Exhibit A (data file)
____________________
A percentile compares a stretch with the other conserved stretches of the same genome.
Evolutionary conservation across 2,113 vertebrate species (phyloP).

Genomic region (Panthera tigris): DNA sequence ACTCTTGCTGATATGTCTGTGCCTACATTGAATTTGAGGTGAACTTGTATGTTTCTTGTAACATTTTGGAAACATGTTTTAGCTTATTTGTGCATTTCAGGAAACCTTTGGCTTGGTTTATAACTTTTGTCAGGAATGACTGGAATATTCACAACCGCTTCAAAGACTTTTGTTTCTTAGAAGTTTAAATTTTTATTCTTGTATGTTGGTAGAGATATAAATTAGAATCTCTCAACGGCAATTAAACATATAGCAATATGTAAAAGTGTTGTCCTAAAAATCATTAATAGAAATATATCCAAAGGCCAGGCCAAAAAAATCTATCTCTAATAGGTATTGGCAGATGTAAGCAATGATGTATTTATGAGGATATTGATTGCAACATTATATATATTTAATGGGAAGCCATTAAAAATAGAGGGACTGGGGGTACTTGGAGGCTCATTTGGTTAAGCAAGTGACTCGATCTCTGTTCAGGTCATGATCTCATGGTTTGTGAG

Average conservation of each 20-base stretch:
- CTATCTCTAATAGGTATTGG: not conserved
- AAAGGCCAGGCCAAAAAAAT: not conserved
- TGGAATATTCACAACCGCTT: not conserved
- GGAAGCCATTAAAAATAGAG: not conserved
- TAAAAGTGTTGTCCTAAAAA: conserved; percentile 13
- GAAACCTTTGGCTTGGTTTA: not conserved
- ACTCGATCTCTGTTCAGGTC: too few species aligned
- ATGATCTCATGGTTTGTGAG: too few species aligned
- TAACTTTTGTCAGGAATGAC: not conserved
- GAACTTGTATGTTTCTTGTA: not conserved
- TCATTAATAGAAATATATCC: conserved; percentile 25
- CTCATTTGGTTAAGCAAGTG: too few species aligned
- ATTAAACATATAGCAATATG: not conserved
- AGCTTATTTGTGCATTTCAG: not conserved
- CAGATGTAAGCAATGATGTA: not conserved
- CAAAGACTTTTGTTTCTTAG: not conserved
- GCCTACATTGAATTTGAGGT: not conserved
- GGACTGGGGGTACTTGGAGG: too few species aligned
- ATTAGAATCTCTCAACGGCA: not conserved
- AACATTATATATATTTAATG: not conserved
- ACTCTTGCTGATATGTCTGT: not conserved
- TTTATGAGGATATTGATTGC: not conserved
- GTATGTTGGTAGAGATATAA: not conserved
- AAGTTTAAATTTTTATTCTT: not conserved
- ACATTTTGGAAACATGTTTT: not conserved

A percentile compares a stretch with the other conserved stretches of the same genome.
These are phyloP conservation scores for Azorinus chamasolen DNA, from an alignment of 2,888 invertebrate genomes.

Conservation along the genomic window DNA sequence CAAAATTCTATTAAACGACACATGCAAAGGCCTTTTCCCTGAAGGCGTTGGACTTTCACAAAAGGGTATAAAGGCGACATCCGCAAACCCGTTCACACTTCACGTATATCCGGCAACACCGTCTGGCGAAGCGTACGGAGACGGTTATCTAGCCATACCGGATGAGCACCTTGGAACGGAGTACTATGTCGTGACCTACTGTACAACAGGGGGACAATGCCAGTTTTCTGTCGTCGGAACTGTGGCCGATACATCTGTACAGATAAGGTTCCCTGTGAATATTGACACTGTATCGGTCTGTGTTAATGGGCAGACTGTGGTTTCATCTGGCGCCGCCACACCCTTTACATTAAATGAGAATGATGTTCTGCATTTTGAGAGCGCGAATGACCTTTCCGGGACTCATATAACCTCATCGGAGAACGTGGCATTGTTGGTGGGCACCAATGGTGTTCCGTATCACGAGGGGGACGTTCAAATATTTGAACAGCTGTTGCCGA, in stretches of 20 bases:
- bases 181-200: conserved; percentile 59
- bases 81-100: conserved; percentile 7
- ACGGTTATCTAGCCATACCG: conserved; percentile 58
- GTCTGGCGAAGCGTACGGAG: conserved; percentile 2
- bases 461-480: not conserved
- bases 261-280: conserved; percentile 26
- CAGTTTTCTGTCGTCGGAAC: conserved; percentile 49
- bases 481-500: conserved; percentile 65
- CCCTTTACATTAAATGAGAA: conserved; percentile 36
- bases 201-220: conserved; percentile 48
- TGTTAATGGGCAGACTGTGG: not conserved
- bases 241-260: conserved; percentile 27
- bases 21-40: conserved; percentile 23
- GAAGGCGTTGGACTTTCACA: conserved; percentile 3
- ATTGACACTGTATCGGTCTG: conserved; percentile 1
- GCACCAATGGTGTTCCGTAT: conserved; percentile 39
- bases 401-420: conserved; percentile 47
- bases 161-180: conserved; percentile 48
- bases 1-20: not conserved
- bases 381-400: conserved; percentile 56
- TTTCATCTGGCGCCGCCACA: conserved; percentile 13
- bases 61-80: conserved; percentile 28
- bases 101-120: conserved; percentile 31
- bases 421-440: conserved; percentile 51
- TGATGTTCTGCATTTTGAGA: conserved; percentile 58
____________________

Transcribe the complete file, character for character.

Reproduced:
A percentile compares a stretch with the other conserved stretches of the same genome.
Evolutionary conservation across 2,113 vertebrate species (phyloP).

Genomic region (Panthera tigris): DNA sequence ACTCTTGCTGATATGTCTGTGCCTACATTGAATTTGAGGTGAACTTGTATGTTTCTTGTAACATTTTGGAAACATGTTTTAGCTTATTTGTGCATTTCAGGAAACCTTTGGCTTGGTTTATAACTTTTGTCAGGAATGACTGGAATATTCACAACCGCTTCAAAGACTTTTGTTTCTTAGAAGTTTAAATTTTTATTCTTGTATGTTGGTAGAGATATAAATTAGAATCTCTCAACGGCAATTAAACATATAGCAATATGTAAAAGTGTTGTCCTAAAAATCATTAATAGAAATATATCCAAAGGCCAGGCCAAAAAAATCTATCTCTAATAGGTATTGGCAGATGTAAGCAATGATGTATTTATGAGGATATTGATTGCAACATTATATATATTTAATGGGAAGCCATTAAAAATAGAGGGACTGGGGGTACTTGGAGGCTCATTTGGTTAAGCAAGTGACTCGATCTCTGTTCAGGTCATGATCTCATGGTTTGTGAG

Average conservation of each 20-base stretch:
- CTATCTCTAATAGGTATTGG: not conserved
- AAAGGCCAGGCCAAAAAAAT: not conserved
- TGGAATATTCACAACCGCTT: not conserved
- GGAAGCCATTAAAAATAGAG: not conserved
- TAAAAGTGTTGTCCTAAAAA: conserved; percentile 13
- GAAACCTTTGGCTTGGTTTA: not conserved
- ACTCGATCTCTGTTCAGGTC: too few species aligned
- ATGATCTCATGGTTTGTGAG: too few species aligned
- TAACTTTTGTCAGGAATGAC: not conserved
- GAACTTGTATGTTTCTTGTA: not conserved
- TCATTAATAGAAATATATCC: conserved; percentile 25
- CTCATTTGGTTAAGCAAGTG: too few species aligned
- ATTAAACATATAGCAATATG: not conserved
- AGCTTATTTGTGCATTTCAG: not conserved
- CAGATGTAAGCAATGATGTA: not conserved
- CAAAGACTTTTGTTTCTTAG: not conserved
- GCCTACATTGAATTTGAGGT: not conserved
- GGACTGGGGGTACTTGGAGG: too few species aligned
- ATTAGAATCTCTCAACGGCA: not conserved
- AACATTATATATATTTAATG: not conserved
- ACTCTTGCTGATATGTCTGT: not conserved
- TTTATGAGGATATTGATTGC: not conserved
- GTATGTTGGTAGAGATATAA: not conserved
- AAGTTTAAATTTTTATTCTT: not conserved
- ACATTTTGGAAACATGTTTT: not conserved

A percentile compares a stretch with the other conserved stretches of the same genome.
These are phyloP conservation scores for Azorinus chamasolen DNA, from an alignment of 2,888 invertebrate genomes.

Conservation along the genomic window DNA sequence CAAAATTCTATTAAACGACACATGCAAAGGCCTTTTCCCTGAAGGCGTTGGACTTTCACAAAAGGGTATAAAGGCGACATCCGCAAACCCGTTCACACTTCACGTATATCCGGCAACACCGTCTGGCGAAGCGTACGGAGACGGTTATCTAGCCATACCGGATGAGCACCTTGGAACGGAGTACTATGTCGTGACCTACTGTACAACAGGGGGACAATGCCAGTTTTCTGTCGTCGGAACTGTGGCCGATACATCTGTACAGATAAGGTTCCCTGTGAATATTGACACTGTATCGGTCTGTGTTAATGGGCAGACTGTGGTTTCATCTGGCGCCGCCACACCCTTTACATTAAATGAGAATGATGTTCTGCATTTTGAGAGCGCGAATGACCTTTCCGGGACTCATATAACCTCATCGGAGAACGTGGCATTGTTGGTGGGCACCAATGGTGTTCCGTATCACGAGGGGGACGTTCAAATATTTGAACAGCTGTTGCCGA, in stretches of 20 bases:
- bases 181-200: conserved; percentile 59
- bases 81-100: conserved; percentile 7
- ACGGTTATCTAGCCATACCG: conserved; percentile 58
- GTCTGGCGAAGCGTACGGAG: conserved; percentile 2
- bases 461-480: not conserved
- bases 261-280: conserved; percentile 26
- CAGTTTTCTGTCGTCGGAAC: conserved; percentile 49
- bases 481-500: conserved; percentile 65
- CCCTTTACATTAAATGAGAA: conserved; percentile 36
- bases 201-220: conserved; percentile 48
- TGTTAATGGGCAGACTGTGG: not conserved
- bases 241-260: conserved; percentile 27
- bases 21-40: conserved; percentile 23
- GAAGGCGTTGGACTTTCACA: conserved; percentile 3
- ATTGACACTGTATCGGTCTG: conserved; percentile 1
- GCACCAATGGTGTTCCGTAT: conserved; percentile 39
- bases 401-420: conserved; percentile 47
- bases 161-180: conserved; percentile 48
- bases 1-20: not conserved
- bases 381-400: conserved; percentile 56
- TTTCATCTGGCGCCGCCACA: conserved; percentile 13
- bases 61-80: conserved; percentile 28
- bases 101-120: conserved; percentile 31
- bases 421-440: conserved; percentile 51
- TGATGTTCTGCATTTTGAGA: conserved; percentile 58